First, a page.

It’s a themer in the style of one you’d expect from DA.
The cryptic is an updated version of an old AS Special.
The cryptic is somewhat harder than an LR and somewhat easier than a DA — I think that’s called the sweet spot.
An abiding obsession of each of the founders of the DA Trippers is the funk.
And yet again, the funk delivers, this time with a crossword anthem. Sly Stone, we thank you.
You fine DA Trippers might be interested in The Cruciverbalist.
Looks like fun… I find it odd that newspapers are still the primary vehicle for the cryptic… could the Cruciverbalist mag be the future?
So I’ve updated the theme again. This time, it’s because the previous theme was faulty: whenever it would update itself, the theme would bring back threaded replies, which I think we’ve decided is not what we want on the site.
Sorry for the multiple theme updates. But I hope you like this one!
As posted earlier, there’ll be no DA published this week, so why not this excellent themer from around Christmas 2011?
No DA for Christmas this year. And there was no LR on Monday.
All in all, a terrible week for cunning cruciverbalists, but hey, it’s Christmas. What’s to complain about, really?
Oh, and SMH peeps: I’m informed there will be a giant-sized cryptic-rich holiday crossword coming your way on the weekend as compensation for the lack of Friday fun.
We’ve undoubtedly got some budding crossword compilers in our midst.
If you’ve tuned in late, I’m choosing the best of an excellent bunch of clues for Riddledom, which is the title of DA’s fun and wondrous new book on a subject dear to all our hearts, riddles.
There was plenty of wonderful wordplay on offer, and first off, I thought I’d highlight four that I thought were excellent but needed a tiny bit more work:
RL: The Book of David will abolish initial doubts of model in decline – so good, I love that model in decline can mean many things and reveals itself as the last five letters of riddledom, but ultimately I did not add it to the short list of contenders because will is just hanging around. If will was to, the clue would have probably made the short list.
Kerry: Enigma champagne – I like the combination of champagne and enigma, but probably needed little more something to combine the two concepts more elegantly.
DA Nut: DA’s book to fiddle more, diddle less – almost, so almost. Just thought less wasn’t quite enough to signify drop the last letter on diddle and have that be the anagram’s fodder.
V&A: Spooner swindles short affair for DA’s tale – so close, but swindles becomes diddles, which means there’s an extra s marring this otherwise excellent clue.
For my short list of contenders, I chose the following fantastic five:
Bernie: Damaged home contents: David’s latest concern – very elegant surface reading, very understated, great misdirection with a potential anagram indicator being a straight synonym. Classy.
Bondles: Astle’s work in large brassiere held by muddy whip-wielder – excellent job playing to my preference for a little blue in a cryptic clue, and had me learning a new meaning for the word rile.
Tom: “Holey Mantra,” David’s writing – I liked thinking of riddledom as riddled om. I think that’s also a great title for a book about a drugged-up hippie.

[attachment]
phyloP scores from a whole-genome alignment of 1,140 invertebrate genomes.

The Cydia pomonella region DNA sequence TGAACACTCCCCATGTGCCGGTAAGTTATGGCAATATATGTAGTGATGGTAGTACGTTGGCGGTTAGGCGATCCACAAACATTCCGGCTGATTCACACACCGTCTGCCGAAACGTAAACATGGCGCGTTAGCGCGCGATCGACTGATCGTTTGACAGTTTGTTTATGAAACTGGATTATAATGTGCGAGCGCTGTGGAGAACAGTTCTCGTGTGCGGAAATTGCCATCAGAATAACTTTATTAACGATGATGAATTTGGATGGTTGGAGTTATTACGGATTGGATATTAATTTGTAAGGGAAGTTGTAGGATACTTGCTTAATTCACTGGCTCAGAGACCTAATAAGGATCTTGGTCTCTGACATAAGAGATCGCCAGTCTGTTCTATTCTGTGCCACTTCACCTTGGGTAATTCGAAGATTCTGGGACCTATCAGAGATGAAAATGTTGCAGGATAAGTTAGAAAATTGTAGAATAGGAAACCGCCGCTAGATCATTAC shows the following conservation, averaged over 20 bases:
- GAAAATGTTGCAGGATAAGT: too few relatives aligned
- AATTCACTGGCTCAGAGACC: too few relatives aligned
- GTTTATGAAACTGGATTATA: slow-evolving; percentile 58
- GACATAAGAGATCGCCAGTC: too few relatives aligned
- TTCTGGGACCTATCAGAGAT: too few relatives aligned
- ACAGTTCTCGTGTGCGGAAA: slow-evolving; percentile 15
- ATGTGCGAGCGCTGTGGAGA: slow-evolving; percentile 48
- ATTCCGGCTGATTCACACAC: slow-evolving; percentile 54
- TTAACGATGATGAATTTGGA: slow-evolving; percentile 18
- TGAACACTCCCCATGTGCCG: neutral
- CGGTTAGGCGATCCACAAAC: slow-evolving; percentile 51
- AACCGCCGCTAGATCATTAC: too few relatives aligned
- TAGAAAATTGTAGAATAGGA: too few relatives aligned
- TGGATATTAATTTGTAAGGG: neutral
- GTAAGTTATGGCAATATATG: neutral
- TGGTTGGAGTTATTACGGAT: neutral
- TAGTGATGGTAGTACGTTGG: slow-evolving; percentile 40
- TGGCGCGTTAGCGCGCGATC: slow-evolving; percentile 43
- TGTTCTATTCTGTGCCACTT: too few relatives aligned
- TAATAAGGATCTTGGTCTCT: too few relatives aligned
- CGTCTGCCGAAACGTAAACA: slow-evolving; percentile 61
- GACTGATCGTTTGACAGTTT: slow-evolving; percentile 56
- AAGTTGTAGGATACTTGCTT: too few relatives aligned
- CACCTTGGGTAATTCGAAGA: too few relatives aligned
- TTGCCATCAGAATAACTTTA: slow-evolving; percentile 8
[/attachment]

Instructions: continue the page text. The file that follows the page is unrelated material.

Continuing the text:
Ray: Book bore Portuguese title – so ridiculously elegant with excellent misdirections on Portuguese title and on bore.
Helen Ryan: Q & A for Spooner’s trick of memory – it’s an elegant Spoonerism with a verb/noun misdirection — what more could one want?
Of those fantastic five, I chose the following thrilling three as winners:
Bondles: Astle’s work in large brassiere held by muddy whip-wielder
Ray: Book bore Portuguese title
Helen Ryan: Q & A for Spooner’s trick of memory
Bondles, Ray and Helen Ryan, shoot through an email with your address details so a copy of DA’s book can be posted to you. In the right-hand column of this website is the email address to send your details to.
Congratulations one and all.
David Astle, that’s DA, has a new book out.
DA’s specialty is riddles: he releases a whole set of them each week. Now, there’s Riddledom:
‘If you think riddles are solely the stuff of schoolyards and Christmas crackers, you’re about to have your head refurbished’ – David Astle
Welcome to a weird new word adventure from David Astle. Join him, as he plunges into the realm of riddles, chasing down and prising open 101 curious questions from around the planet.
- Why are ladies like arrows?
- When is a bird not a bird?
- What do you call a nun with a washing machine on her head?
A mind-trip across time and place, RIDDLEDOM uncovers relics from over 50 cultures, delving into language and deception, sampling Pompeii walls and Dothraki warriors.
Readers can unravel each mini-chapter, wrestling with riddles from Wonderland or Zanzibar, Oedipus Rex or Harry Potter. Come meet French acrobats, coffee slaves, lusty maids and many more along the way. RIDDLEDOM is your chance to roam Tasmania and Mongolia, Fiji and Peru, seeking riddles on clay tablets and Popsicle sticks.
And to celebrate its publishing, Allen & Unwin have made three copies available to me to give away.
So to get yourself a copy, make a cryptic clue whose answer is RIDDLEDOM. The authors of the three clues I consider the best will be sent a copy of Riddledom.
Please limit yourself to two submissions just for my sanity. Do note: I have a weakness for &lit clues, Spoonerisms and slightly blue references.
Clue submissions will close at 23:59 on Tuesday, 8th of September. I’ll announce the winners the following day.